State’s Attorney Glasgow Announces William Dominiak Sentenced to 50 Years for Predatory Criminal Sexual Assault of a Child

JOLIET –Will County State’s Attorney James Glasgow has announced that Circuit Judge Daniel Rippy today sentenced William Dominiak, 74, of Joliet, to 50 years in the Illinois Department of Corrections for Predatory Criminal Sexual Assault of a Child, a Class X felony. Dominiak pleaded guilty on October 14, 2021, to sexual intercourse with a girl under 13 years of age over a two-year period from 2009 and 2011 when the victim was 6 to 7 years old.

“William Dominiak is a horrific child predator who used this young girl for his own sexual gratification through fear and manipulation, all while appearing to the outside world as a wholesome, godly man. He showed his true character to the outside world at today’s sentencing hearing – not only did he refuse to make any statement of remorse for his conduct, but went on to say that the abuse was exaggerated,” Glasgow said. “The bravery of the girl who came forward in this case should be recognized. She and her family face a long journey of working to heal and recover that no child or family should have to face because she endured the sick and selfish ongoing acts of sexual abuse perpetrated by William Dominiak.”

Dominiak has been jailed in the Will County Detention Center since December 3, 2018, and will receive 1143 days of credit for time served.  He will also have to register as a sexual predator for the rest of his life.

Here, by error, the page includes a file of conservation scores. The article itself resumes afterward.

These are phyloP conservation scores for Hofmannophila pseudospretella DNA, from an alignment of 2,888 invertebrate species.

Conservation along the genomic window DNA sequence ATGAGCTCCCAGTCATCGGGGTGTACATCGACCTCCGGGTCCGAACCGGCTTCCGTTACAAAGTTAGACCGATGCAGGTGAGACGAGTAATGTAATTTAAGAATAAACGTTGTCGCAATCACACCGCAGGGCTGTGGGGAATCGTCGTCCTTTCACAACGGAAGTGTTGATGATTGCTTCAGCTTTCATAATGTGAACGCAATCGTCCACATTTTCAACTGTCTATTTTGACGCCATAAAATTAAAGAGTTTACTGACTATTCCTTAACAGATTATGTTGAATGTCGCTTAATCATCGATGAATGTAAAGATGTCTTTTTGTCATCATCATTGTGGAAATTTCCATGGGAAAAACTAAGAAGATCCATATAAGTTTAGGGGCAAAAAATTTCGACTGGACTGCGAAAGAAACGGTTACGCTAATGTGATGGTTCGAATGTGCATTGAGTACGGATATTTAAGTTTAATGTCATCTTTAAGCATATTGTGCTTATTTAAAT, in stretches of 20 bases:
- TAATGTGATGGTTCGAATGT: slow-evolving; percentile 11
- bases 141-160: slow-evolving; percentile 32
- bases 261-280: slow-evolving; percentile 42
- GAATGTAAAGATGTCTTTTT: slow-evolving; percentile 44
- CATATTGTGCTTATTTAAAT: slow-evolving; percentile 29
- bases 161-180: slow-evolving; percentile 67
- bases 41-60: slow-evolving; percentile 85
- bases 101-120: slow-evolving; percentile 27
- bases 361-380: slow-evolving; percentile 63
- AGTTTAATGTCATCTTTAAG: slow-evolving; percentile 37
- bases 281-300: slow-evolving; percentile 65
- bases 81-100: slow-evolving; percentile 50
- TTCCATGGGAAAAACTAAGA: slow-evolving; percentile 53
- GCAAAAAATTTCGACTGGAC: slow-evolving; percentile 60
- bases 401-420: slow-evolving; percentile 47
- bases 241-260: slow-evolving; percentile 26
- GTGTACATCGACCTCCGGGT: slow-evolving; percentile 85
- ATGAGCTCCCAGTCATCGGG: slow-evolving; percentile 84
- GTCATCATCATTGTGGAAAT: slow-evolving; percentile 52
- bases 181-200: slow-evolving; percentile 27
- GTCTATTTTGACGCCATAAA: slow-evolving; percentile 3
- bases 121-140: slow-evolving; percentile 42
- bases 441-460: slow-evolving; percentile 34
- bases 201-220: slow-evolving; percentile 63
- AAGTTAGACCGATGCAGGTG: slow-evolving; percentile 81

Glasgow thanked ASAs Jeffrey Brown and Kelly Tebo, Victim Witness Advocate Danette Pasdertz, Will County Children’s Advocacy Center Forensic Interviewer Cruz Arzuaga, and recently retired Joliet Police Detective Shawn Filipiak for their considerable work and commitment to justice in this case.

The child in this case was interviewed at the Will County CAC, which was founded by Glasgow in 1995 to provide hope, healing, and justice to sexually abused children. The CAC uses a collaborative approach to taking a child’s statement with multi-disciplinary team members that include law enforcement, mental health professionals, prosecution, and child protective services (DCFS), with the child telling their story once to a trained forensic interviewer who asks the questions in a non-leading manner in a way that does not re-traumatize the child.  This protects the integrity of the information gathered and allows prosecutors and investigators to thoroughly assess possible criminal offenses that may have been committed.